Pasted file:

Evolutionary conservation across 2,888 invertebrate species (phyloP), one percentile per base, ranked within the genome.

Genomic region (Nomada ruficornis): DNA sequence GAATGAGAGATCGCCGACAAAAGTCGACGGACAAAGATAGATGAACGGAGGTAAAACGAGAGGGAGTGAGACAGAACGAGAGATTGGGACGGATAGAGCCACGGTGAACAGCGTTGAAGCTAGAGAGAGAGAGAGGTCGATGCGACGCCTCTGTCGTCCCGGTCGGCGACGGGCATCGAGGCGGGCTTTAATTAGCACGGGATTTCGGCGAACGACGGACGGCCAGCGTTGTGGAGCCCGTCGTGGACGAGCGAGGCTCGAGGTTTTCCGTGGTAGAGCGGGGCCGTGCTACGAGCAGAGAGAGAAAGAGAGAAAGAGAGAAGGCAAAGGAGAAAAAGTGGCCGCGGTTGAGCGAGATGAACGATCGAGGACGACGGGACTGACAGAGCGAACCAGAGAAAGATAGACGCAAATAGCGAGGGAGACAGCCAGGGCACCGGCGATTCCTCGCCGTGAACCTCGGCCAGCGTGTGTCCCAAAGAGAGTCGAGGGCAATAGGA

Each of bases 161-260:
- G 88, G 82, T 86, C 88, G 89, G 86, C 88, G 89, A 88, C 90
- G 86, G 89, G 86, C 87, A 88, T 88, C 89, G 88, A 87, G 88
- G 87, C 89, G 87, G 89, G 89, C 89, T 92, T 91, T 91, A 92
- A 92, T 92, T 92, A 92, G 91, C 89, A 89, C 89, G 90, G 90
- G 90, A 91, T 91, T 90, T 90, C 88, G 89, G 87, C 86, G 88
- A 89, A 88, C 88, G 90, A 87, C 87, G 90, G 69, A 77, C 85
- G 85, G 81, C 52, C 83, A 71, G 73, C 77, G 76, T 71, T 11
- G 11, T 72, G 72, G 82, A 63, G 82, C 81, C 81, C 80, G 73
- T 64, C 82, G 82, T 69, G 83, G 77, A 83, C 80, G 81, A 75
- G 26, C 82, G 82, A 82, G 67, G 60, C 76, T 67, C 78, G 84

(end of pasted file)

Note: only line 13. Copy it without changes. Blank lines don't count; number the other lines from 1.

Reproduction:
- G 26, C 82, G 82, A 82, G 67, G 60, C 76, T 67, C 78, G 84